Millions of people in Asia are dependent on rice as a food source. Believed to have been domesticated as early as 6000 BCE, rice is an important source of calories globally. In a new study, researchers compared domesticated rice to its wild counterparts to understand the differences in their photosynthetic capabilities. The results can help improve future rice productivity.
On October 29th, the Realizing Increased Photosynthetic Efficiency (RIPE) project will be featured on an episode of Follow the Food on BBC World News. Hosted by world-renowned ethnobotanist James Wong, the multimedia series focuses on the biggest pressures on the world food system including RIPE’s central mission of how to feed the growing population, and climate change, which is the focus of the current season.
Bioenergy from crops is a sustainable alternative to fossil fuels. New crops such as energycane can produce several times more fuel per acre than soybeans. Yet, challenges remain in processing the crops to extract fuel efficiently.
Four new studies from the University of Illinois explore chemical-free pretreatment methods, development of high-throughput phenotyping methods, and commercial-scale techno-economic feasibility of producing fuel from energycane in various scenarios.
Scientists have proposed a range of technological options for sustainable, productive and resilient agriculture, providing multiple ways to remove CO2 from the atmosphere and helping to directly mitigate climate change.
In a freshman biology class, a simple demonstration comprises a candle and a plant in an enclosed space. Through the process of photosynthesis, carbon dioxide emitted by the candle is converted into oxygen by the plant, allowing the candle to last longer. For 18-year-old Bailey Goldstein, this experiment sparked his interest in photosynthesis.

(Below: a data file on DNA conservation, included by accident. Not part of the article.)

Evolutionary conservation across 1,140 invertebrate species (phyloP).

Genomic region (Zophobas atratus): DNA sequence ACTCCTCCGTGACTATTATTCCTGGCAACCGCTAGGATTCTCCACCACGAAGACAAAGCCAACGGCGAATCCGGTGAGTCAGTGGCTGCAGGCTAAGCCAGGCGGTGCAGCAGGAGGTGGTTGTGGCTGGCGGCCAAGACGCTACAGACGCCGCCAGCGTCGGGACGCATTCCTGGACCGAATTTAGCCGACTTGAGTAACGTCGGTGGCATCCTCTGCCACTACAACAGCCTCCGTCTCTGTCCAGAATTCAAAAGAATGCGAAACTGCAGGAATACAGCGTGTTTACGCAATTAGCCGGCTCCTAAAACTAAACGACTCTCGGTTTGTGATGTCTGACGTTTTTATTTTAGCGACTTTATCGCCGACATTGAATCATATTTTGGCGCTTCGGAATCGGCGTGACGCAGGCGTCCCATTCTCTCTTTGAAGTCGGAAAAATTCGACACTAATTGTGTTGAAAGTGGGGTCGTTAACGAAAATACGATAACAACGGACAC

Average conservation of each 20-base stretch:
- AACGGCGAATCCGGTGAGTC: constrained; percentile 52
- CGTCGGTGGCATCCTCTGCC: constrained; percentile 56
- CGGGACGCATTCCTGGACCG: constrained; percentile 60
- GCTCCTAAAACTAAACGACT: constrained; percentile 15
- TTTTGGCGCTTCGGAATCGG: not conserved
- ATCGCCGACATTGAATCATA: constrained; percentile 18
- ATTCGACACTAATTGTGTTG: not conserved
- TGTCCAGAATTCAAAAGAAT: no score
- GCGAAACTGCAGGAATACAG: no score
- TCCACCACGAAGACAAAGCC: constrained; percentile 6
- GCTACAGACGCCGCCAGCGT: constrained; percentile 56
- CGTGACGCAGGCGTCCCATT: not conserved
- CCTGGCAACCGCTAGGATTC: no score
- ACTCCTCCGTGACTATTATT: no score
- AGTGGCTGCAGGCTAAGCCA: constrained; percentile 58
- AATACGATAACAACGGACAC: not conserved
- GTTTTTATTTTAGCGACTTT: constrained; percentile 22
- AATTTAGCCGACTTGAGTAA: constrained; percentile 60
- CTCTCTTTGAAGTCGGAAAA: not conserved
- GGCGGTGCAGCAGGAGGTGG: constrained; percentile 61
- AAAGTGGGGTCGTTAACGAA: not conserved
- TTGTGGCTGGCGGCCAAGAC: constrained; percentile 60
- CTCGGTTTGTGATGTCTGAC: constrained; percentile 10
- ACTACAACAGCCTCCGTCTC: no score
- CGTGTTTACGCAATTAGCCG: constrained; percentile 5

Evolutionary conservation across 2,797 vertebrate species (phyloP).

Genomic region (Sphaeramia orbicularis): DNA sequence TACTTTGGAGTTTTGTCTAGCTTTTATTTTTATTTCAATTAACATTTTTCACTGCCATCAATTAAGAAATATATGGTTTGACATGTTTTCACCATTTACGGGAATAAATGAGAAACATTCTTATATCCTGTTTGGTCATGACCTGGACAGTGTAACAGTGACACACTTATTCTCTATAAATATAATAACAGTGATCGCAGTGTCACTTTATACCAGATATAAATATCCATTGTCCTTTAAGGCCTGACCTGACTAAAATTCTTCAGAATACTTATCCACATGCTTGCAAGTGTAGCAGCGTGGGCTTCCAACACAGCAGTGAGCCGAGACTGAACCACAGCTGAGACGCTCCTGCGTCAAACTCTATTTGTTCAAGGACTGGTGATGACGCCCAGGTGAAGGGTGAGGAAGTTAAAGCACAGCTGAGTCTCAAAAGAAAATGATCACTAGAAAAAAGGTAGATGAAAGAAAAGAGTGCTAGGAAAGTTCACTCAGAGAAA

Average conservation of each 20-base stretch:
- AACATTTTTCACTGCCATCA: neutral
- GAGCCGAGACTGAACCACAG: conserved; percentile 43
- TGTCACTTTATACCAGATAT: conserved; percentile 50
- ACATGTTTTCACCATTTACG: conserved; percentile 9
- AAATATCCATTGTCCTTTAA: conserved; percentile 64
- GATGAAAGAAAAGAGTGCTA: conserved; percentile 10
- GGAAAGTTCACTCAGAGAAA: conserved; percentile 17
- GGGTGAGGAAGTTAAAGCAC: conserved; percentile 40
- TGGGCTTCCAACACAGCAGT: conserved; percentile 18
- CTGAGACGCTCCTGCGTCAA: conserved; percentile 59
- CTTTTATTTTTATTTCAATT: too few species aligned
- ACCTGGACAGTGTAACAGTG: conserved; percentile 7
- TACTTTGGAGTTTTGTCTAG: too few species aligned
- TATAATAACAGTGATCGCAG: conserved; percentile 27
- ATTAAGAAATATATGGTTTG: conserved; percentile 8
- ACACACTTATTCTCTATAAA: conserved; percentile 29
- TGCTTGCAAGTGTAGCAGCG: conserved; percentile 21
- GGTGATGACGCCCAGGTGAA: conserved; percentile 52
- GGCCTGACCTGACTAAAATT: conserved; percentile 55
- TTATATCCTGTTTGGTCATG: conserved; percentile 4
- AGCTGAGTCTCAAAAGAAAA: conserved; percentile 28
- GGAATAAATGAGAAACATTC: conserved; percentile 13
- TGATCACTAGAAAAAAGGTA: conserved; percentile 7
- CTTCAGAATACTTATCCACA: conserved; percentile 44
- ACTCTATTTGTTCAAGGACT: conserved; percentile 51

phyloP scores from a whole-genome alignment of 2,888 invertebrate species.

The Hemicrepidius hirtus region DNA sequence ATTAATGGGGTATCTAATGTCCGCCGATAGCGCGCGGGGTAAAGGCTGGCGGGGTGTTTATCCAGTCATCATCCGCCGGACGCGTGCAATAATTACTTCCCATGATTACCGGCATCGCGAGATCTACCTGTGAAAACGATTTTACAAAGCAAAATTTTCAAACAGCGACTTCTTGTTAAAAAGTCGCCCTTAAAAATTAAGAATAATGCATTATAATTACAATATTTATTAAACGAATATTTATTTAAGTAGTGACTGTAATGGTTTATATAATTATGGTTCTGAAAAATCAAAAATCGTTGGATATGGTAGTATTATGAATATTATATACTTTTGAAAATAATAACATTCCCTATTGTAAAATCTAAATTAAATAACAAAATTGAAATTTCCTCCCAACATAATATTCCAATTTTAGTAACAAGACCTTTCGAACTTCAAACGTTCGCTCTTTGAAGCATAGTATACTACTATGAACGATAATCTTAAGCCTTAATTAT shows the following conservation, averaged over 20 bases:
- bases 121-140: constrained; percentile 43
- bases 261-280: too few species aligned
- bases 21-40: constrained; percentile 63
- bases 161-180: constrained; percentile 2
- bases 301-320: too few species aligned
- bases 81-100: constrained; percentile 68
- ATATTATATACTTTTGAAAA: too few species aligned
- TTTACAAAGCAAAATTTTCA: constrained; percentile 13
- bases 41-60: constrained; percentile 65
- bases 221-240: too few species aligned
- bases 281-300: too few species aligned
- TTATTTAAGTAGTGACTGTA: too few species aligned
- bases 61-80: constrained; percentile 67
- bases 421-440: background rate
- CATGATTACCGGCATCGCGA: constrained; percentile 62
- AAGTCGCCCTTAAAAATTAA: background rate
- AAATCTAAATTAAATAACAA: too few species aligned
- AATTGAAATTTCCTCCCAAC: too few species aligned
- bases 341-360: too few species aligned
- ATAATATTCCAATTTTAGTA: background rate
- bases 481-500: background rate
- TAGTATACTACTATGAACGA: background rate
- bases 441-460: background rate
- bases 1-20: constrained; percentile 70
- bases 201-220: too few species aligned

The flag leaf is the last to emerge, indicating the transition from crop growth to grain production. Photosynthesis in this leaf provides the majority of the carbohydrates needed for grain filling--so it is the most important leaf for yield potential. A team from the University of Illinois and the International Rice Research Institute (IRRI) found that some flag leaves of different varieties of rice transform light and carbon dioxide into carbohydrates better than others. This finding could potentially open new opportunities for breeding higher yielding rice varieties.
Five years ago, the United Nations committed to achieving the Sustainable Development Goal of Zero Hunger by 2030. Since then, however, world hunger has continued to rise. Nearly 9 percent of our global population is now undernourished, according to a 2020 report from the FAO, and climate variability is a leading factor driving us off course.